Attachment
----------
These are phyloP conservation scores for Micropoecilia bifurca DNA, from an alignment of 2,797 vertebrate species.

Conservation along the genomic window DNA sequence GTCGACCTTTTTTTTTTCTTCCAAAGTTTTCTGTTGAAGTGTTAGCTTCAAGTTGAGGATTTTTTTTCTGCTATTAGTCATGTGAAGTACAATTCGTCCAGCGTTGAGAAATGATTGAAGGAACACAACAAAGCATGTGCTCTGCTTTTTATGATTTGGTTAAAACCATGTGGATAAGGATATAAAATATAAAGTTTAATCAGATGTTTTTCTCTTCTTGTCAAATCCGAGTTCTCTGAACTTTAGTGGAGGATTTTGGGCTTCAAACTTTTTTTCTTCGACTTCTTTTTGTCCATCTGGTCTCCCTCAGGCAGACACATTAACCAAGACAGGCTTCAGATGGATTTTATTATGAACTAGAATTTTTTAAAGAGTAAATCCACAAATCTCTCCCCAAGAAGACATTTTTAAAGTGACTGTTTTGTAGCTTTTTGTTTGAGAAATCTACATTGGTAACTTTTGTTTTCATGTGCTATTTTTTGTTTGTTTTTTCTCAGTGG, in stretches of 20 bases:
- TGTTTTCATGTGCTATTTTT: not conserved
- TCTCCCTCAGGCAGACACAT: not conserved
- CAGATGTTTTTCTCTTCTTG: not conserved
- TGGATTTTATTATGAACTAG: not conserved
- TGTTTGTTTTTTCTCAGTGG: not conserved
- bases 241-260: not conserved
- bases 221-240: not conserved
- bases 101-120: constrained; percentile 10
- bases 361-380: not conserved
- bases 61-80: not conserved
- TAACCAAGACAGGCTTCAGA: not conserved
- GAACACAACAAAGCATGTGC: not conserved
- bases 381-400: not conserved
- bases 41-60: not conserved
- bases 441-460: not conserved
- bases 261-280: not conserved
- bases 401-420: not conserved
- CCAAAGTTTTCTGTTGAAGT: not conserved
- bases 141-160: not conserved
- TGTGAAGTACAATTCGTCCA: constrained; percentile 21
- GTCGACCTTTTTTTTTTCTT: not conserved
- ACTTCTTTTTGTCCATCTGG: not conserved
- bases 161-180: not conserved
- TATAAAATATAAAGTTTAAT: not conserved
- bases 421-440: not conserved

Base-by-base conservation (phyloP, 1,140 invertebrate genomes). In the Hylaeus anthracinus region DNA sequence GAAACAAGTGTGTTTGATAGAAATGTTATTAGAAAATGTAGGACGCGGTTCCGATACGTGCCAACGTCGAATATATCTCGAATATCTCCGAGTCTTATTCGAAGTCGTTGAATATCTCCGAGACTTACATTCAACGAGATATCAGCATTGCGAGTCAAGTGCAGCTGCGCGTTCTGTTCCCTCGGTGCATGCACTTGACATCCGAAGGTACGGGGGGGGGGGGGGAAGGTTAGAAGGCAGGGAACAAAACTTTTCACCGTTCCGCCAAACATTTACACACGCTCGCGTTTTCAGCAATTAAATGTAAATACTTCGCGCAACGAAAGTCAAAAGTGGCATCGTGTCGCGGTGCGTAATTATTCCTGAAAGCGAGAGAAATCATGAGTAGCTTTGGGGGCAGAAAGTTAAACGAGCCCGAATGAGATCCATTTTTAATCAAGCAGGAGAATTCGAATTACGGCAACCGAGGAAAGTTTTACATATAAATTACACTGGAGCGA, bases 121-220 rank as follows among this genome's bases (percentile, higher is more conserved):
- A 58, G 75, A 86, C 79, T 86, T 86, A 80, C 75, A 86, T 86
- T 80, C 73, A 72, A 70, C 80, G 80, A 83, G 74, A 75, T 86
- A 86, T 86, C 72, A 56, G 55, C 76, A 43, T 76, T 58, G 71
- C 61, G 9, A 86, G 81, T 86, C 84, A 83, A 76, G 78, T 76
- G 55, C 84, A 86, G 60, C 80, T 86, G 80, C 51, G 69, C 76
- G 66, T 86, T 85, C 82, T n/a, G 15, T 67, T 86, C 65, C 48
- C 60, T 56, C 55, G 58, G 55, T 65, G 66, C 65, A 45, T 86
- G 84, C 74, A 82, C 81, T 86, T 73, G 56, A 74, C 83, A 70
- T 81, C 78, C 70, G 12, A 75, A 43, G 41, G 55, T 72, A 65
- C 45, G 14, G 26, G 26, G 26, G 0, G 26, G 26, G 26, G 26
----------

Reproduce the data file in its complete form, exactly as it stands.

These are phyloP conservation scores for Micropoecilia bifurca DNA, from an alignment of 2,797 vertebrate species.

Conservation along the genomic window DNA sequence GTCGACCTTTTTTTTTTCTTCCAAAGTTTTCTGTTGAAGTGTTAGCTTCAAGTTGAGGATTTTTTTTCTGCTATTAGTCATGTGAAGTACAATTCGTCCAGCGTTGAGAAATGATTGAAGGAACACAACAAAGCATGTGCTCTGCTTTTTATGATTTGGTTAAAACCATGTGGATAAGGATATAAAATATAAAGTTTAATCAGATGTTTTTCTCTTCTTGTCAAATCCGAGTTCTCTGAACTTTAGTGGAGGATTTTGGGCTTCAAACTTTTTTTCTTCGACTTCTTTTTGTCCATCTGGTCTCCCTCAGGCAGACACATTAACCAAGACAGGCTTCAGATGGATTTTATTATGAACTAGAATTTTTTAAAGAGTAAATCCACAAATCTCTCCCCAAGAAGACATTTTTAAAGTGACTGTTTTGTAGCTTTTTGTTTGAGAAATCTACATTGGTAACTTTTGTTTTCATGTGCTATTTTTTGTTTGTTTTTTCTCAGTGG, in stretches of 20 bases:
- TGTTTTCATGTGCTATTTTT: not conserved
- TCTCCCTCAGGCAGACACAT: not conserved
- CAGATGTTTTTCTCTTCTTG: not conserved
- TGGATTTTATTATGAACTAG: not conserved
- TGTTTGTTTTTTCTCAGTGG: not conserved
- bases 241-260: not conserved
- bases 221-240: not conserved
- bases 101-120: constrained; percentile 10
- bases 361-380: not conserved
- bases 61-80: not conserved
- TAACCAAGACAGGCTTCAGA: not conserved
- GAACACAACAAAGCATGTGC: not conserved
- bases 381-400: not conserved
- bases 41-60: not conserved
- bases 441-460: not conserved
- bases 261-280: not conserved
- bases 401-420: not conserved
- CCAAAGTTTTCTGTTGAAGT: not conserved
- bases 141-160: not conserved
- TGTGAAGTACAATTCGTCCA: constrained; percentile 21
- GTCGACCTTTTTTTTTTCTT: not conserved
- ACTTCTTTTTGTCCATCTGG: not conserved
- bases 161-180: not conserved
- TATAAAATATAAAGTTTAAT: not conserved
- bases 421-440: not conserved

Base-by-base conservation (phyloP, 1,140 invertebrate genomes). In the Hylaeus anthracinus region DNA sequence GAAACAAGTGTGTTTGATAGAAATGTTATTAGAAAATGTAGGACGCGGTTCCGATACGTGCCAACGTCGAATATATCTCGAATATCTCCGAGTCTTATTCGAAGTCGTTGAATATCTCCGAGACTTACATTCAACGAGATATCAGCATTGCGAGTCAAGTGCAGCTGCGCGTTCTGTTCCCTCGGTGCATGCACTTGACATCCGAAGGTACGGGGGGGGGGGGGGAAGGTTAGAAGGCAGGGAACAAAACTTTTCACCGTTCCGCCAAACATTTACACACGCTCGCGTTTTCAGCAATTAAATGTAAATACTTCGCGCAACGAAAGTCAAAAGTGGCATCGTGTCGCGGTGCGTAATTATTCCTGAAAGCGAGAGAAATCATGAGTAGCTTTGGGGGCAGAAAGTTAAACGAGCCCGAATGAGATCCATTTTTAATCAAGCAGGAGAATTCGAATTACGGCAACCGAGGAAAGTTTTACATATAAATTACACTGGAGCGA, bases 121-220 rank as follows among this genome's bases (percentile, higher is more conserved):
- A 58, G 75, A 86, C 79, T 86, T 86, A 80, C 75, A 86, T 86
- T 80, C 73, A 72, A 70, C 80, G 80, A 83, G 74, A 75, T 86
- A 86, T 86, C 72, A 56, G 55, C 76, A 43, T 76, T 58, G 71
- C 61, G 9, A 86, G 81, T 86, C 84, A 83, A 76, G 78, T 76
- G 55, C 84, A 86, G 60, C 80, T 86, G 80, C 51, G 69, C 76
- G 66, T 86, T 85, C 82, T n/a, G 15, T 67, T 86, C 65, C 48
- C 60, T 56, C 55, G 58, G 55, T 65, G 66, C 65, A 45, T 86
- G 84, C 74, A 82, C 81, T 86, T 73, G 56, A 74, C 83, A 70
- T 81, C 78, C 70, G 12, A 75, A 43, G 41, G 55, T 72, A 65
- C 45, G 14, G 26, G 26, G 26, G 0, G 26, G 26, G 26, G 26